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Comment: Someone has forked Debian already (Score 2) 267

by hendrikboom (#48431573) Attached to: Ask Slashdot: Workaday Software For BSD On the Desktop?

I just encountered a link about refracta. It turns out to be absurdly easy to fork Debian, at least for now.

Refracta is rather close to Debian testing. Its home page
is http://www.ibiblio.org/refract...

At http://forums.debian.net/viewt... it is described as
(for testing, without libsystemd0, it's pinned).

It even uses the Debian repositories!

Are there any other forks?

-- hendrik

Comment: Re:Analog Science Fiction & Fact (Score 2) 285

by hendrikboom (#46775655) Attached to: Ask Slashdot: What Good Print Media Is Left?

I've been trying to maintain an e-subscription to to Analog for some time now, mostly because I've run out of room for books in my hose and I've reached the point where, for every paper book that comes into the house, I need to find a book to throw out. It has been an exercise in frustration. e-subscriptions are handled by independent businesses, not by the publisher (as paper ones seem to be). And they've been closing one after another. First fictionwise closed, apparently subsumed by Barnes & Noble, which sells only within the US. I switch to Sony despite their reputation with rootkits. Then the Sony reader drops my subscription so I have to resubscribe, and a few months later the reader store closes to North American subscribers. They've handed over their customers to Kobo, which in OK for books (I read my books on a Kobo device anyway), but they abandoned their magazine subscribers. Kobo, on the other hand, treats Analog like most epublishers treat magazines, that is, as throwaway items. They even delete your magazines as a service when they're a certain number of months old. I'm told it's possible to take some action to keep them around longer, but I have no idea what that is.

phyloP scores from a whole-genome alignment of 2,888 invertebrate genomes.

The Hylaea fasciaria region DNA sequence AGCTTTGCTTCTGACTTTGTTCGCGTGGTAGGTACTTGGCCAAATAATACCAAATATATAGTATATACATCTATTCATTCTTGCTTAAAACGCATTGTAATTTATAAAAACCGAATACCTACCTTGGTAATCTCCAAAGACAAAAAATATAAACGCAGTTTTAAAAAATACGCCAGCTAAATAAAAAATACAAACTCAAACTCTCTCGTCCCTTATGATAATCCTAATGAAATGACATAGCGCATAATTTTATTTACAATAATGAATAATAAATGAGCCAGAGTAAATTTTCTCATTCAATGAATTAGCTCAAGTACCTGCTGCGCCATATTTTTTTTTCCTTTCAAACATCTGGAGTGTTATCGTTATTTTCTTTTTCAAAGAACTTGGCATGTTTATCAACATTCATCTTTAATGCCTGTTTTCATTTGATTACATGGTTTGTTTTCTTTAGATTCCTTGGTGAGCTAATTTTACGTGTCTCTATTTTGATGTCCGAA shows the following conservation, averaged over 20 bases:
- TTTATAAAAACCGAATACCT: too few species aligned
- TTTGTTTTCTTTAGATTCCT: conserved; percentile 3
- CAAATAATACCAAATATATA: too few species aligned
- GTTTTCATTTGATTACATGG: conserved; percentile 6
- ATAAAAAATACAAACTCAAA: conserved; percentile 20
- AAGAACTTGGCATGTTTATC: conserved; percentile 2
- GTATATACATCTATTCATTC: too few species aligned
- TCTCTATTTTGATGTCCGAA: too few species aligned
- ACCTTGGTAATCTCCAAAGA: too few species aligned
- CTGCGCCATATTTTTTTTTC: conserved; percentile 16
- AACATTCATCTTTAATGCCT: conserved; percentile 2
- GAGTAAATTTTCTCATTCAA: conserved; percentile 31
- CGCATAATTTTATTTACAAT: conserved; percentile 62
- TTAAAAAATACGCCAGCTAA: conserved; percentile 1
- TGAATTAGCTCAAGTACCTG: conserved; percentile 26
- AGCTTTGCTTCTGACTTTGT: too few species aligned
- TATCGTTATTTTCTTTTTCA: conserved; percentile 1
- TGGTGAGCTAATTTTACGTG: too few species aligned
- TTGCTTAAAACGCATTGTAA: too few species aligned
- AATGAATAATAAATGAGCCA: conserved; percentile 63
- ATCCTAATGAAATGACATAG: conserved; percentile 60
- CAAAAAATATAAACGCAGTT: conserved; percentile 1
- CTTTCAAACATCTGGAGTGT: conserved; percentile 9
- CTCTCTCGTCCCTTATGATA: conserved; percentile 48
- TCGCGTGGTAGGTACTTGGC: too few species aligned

Not to mention the ever-present DRM.

Publishers need to get their act together if e-publication is to work for readers. Tor and Baen seem to have figured it out. Few others.

The best book on programming for the layman is "Alice in Wonderland"; but that's because it's the best book on anything for the layman.